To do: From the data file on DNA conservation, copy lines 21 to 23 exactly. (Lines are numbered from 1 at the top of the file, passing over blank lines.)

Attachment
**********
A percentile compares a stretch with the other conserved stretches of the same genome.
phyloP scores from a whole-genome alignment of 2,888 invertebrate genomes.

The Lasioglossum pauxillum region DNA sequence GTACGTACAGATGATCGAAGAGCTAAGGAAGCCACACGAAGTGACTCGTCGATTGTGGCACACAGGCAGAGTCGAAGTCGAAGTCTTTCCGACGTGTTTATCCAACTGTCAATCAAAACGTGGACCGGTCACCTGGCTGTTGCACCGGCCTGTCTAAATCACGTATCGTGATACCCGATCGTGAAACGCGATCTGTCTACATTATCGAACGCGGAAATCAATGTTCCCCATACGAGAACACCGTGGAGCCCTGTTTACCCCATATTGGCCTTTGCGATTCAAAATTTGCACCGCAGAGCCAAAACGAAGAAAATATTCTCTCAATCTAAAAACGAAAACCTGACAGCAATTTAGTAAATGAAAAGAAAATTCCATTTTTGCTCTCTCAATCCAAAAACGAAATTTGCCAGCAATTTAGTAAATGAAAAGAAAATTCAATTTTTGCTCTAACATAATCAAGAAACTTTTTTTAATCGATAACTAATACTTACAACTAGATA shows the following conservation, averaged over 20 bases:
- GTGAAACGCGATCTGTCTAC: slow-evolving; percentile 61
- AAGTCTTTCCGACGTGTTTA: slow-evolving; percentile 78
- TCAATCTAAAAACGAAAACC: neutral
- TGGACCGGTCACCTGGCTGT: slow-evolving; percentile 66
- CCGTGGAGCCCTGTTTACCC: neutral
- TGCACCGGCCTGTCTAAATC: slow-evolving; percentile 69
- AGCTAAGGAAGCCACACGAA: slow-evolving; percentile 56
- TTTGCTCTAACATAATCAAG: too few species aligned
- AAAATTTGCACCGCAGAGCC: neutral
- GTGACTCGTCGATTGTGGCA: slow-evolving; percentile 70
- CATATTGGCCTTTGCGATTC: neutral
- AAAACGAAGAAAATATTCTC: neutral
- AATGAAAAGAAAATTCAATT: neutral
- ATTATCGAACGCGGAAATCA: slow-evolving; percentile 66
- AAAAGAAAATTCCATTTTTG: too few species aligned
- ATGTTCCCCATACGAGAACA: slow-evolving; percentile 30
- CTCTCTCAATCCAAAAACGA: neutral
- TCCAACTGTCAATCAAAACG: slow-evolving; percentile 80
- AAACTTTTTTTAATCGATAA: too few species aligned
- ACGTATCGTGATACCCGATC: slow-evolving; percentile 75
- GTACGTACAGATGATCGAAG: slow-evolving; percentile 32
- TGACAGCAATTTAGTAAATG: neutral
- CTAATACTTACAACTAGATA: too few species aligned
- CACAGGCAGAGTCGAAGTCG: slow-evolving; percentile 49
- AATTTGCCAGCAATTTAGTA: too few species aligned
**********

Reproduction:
- TCCAACTGTCAATCAAAACG: slow-evolving; percentile 80
- AAACTTTTTTTAATCGATAA: too few species aligned
- ACGTATCGTGATACCCGATC: slow-evolving; percentile 75